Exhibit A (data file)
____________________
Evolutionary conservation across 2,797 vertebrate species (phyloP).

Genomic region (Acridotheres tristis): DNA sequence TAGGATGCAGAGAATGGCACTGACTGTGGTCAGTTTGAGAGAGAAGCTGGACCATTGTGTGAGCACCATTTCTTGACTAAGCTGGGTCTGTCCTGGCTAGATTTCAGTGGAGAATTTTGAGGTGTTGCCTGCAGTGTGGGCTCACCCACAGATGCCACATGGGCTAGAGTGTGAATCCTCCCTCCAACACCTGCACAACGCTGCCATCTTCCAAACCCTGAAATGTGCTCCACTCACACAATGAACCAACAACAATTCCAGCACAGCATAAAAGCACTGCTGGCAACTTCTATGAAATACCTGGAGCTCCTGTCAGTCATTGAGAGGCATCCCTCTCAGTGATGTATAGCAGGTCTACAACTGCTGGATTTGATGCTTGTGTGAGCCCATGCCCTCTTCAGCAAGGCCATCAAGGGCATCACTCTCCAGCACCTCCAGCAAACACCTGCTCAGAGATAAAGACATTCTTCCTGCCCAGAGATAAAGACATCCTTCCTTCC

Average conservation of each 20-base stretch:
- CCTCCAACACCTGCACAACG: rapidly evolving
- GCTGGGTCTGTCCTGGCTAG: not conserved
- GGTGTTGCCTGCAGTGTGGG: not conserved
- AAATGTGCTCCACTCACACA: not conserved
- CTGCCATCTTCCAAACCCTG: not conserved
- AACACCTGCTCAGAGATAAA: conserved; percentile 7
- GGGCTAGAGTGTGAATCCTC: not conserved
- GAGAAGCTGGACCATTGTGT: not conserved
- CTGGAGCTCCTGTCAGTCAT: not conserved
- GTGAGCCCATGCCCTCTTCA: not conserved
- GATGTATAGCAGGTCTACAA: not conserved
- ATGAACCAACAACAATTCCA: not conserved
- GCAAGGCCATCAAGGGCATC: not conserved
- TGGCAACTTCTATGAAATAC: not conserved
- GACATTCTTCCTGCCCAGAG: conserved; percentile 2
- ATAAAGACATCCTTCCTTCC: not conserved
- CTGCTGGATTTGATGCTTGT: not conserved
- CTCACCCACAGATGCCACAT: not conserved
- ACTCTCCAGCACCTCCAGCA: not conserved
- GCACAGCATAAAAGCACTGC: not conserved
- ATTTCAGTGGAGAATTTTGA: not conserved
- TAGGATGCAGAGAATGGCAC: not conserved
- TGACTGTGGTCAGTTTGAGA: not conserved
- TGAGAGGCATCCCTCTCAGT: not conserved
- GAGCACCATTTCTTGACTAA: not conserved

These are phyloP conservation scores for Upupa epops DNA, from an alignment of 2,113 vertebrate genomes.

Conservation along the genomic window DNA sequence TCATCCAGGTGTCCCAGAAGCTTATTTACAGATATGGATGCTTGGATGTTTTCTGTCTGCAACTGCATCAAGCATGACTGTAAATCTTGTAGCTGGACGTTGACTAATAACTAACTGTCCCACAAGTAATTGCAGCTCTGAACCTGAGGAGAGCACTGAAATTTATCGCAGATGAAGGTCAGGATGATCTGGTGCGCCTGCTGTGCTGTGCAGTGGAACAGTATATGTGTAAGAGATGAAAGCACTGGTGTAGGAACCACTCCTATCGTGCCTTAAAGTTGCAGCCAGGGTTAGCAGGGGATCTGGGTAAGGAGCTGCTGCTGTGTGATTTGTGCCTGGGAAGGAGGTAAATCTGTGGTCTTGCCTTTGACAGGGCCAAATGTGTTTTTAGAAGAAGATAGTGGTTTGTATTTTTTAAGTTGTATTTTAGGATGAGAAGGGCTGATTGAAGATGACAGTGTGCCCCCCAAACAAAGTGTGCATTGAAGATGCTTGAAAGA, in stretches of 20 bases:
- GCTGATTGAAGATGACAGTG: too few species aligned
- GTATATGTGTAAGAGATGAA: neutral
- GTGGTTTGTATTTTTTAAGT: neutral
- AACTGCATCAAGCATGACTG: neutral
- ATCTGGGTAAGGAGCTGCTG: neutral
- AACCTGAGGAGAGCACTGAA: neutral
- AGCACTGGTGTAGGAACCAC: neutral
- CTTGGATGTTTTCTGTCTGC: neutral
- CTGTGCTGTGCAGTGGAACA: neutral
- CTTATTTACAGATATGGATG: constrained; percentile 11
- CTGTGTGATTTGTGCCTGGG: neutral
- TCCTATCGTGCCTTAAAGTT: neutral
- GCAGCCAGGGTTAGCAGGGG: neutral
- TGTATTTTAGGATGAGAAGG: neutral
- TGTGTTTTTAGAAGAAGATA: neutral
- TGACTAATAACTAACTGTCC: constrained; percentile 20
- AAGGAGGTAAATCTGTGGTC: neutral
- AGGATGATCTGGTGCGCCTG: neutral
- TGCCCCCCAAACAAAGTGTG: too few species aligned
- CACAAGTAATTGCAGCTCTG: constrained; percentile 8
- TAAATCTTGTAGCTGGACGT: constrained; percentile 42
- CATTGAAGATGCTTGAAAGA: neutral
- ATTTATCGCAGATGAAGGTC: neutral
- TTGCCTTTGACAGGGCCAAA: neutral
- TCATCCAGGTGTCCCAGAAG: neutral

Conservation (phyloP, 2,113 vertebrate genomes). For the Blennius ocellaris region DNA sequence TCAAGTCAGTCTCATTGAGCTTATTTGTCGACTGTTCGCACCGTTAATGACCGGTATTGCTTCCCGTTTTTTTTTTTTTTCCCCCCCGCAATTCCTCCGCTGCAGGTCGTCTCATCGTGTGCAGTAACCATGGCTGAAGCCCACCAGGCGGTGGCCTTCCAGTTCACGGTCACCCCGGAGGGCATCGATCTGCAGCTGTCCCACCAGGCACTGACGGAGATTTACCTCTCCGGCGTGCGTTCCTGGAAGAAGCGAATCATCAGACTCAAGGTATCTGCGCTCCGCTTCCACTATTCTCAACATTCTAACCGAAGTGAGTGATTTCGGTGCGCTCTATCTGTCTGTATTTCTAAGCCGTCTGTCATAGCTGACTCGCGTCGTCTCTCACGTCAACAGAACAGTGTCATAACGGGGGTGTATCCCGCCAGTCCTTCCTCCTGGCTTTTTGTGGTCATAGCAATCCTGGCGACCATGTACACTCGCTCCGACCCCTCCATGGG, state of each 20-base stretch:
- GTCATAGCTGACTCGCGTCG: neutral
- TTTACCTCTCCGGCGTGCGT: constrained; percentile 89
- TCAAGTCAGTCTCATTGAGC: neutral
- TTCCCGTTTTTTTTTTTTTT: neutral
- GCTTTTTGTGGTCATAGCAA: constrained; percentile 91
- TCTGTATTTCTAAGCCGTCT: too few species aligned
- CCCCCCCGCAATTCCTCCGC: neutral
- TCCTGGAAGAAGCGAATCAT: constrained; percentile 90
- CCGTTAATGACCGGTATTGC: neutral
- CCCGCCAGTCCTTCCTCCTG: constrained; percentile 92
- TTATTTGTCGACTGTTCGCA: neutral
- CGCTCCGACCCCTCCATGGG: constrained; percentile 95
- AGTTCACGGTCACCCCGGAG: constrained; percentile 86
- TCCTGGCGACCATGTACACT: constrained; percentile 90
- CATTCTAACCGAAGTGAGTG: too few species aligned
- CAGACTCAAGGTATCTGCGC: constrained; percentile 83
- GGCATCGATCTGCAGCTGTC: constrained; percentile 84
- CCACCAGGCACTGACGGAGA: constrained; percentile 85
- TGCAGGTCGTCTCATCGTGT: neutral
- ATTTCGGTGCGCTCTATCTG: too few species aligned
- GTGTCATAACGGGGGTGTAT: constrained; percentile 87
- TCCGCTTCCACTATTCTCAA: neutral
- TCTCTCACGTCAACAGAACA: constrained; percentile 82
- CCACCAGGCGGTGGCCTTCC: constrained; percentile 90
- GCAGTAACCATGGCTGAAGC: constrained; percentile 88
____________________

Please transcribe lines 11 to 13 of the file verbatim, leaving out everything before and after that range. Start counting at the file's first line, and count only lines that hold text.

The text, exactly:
- GAGAAGCTGGACCATTGTGT: not conserved
- CTGGAGCTCCTGTCAGTCAT: not conserved
- GTGAGCCCATGCCCTCTTCA: not conserved